Wednesday, 5 September 2012

Yorkshire Sculpture Park

The Yorkshire Sculpture Park is a beautiful, tranquil space that includes magnificent old trees, a lake and wonderful scenery. Our time was limited so we couldn’t explore the whole area instead we investigated the indoor gallery (an exhibition of Joan Miro’s work) and the area around the lake.

I was amused by the Ha-Ha bridge by Brian Fell (2006), which crosses a dip in the landscape. I’d always thought a haha was a dip at the edge of a piece of land providing a boundary without disturbing the view but this one was in an impressive woodland setting where the trees were sculptures in their own right.

It is worth a visit to the Park just to see, or I should say experience, James Turrell’s Deer Shelter (2006). The installation is formed from a former deer shelter and the access from the front is through a banked entrance that resembles a prehistoric long barrow. You then have to enter a small passage and find your way to a chamber with stone seating round its edge and an open roof space, which again feels like entering an ancient sacred space. The stone seating is constructed with a sloping back so you look up to the open sky through the roof. Seeing the sky framed yet moving and shifting is mesmerising and very meditative. Turrell’s aim was to ‘create an experience of wordless thought’ in this ‘Skyspace’ and he has achieved this beautifully.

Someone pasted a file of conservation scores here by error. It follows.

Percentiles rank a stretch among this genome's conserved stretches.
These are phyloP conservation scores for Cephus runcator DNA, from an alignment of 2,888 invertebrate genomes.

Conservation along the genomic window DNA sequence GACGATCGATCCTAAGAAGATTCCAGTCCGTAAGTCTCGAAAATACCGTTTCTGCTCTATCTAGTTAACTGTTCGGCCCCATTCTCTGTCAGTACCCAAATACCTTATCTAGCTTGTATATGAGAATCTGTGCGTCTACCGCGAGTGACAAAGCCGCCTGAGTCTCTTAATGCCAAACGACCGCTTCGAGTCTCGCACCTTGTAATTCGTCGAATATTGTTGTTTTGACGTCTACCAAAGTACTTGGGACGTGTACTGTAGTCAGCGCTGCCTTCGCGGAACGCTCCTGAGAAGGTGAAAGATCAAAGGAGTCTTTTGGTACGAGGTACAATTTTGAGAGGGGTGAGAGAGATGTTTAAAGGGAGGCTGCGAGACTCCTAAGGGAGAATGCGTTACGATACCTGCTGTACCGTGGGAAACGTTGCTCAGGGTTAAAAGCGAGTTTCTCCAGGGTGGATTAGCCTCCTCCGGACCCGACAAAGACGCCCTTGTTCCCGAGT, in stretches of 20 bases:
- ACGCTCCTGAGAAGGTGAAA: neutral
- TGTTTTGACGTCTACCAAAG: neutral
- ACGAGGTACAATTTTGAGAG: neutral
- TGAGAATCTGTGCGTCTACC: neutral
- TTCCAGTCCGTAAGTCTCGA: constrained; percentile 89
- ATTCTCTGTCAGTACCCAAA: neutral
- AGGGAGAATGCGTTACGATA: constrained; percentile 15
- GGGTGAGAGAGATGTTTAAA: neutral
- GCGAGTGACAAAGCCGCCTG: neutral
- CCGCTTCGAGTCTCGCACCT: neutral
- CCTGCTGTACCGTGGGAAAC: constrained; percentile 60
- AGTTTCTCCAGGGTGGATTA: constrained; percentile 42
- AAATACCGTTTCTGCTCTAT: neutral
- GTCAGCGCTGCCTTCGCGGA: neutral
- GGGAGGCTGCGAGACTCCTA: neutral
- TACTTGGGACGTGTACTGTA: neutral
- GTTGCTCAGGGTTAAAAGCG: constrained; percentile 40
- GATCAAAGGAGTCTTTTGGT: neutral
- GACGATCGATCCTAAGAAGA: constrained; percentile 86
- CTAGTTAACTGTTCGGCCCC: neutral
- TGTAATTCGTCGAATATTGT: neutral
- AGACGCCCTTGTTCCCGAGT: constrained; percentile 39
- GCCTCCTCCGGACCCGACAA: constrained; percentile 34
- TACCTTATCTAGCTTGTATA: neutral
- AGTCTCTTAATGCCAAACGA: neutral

Our walk down to the lake led us through grazing sheep and past a weir. On the other side of the lake, David Nash’s 71 charred and oiled oak steps looked impressive leading up the hillside but we did not have time to explore them. I feel I only had a quick sample of the Yorkshire Sculpture Park, but I was impressed with what I saw and will definitely pay it another visit when I have more time to explore it fully.

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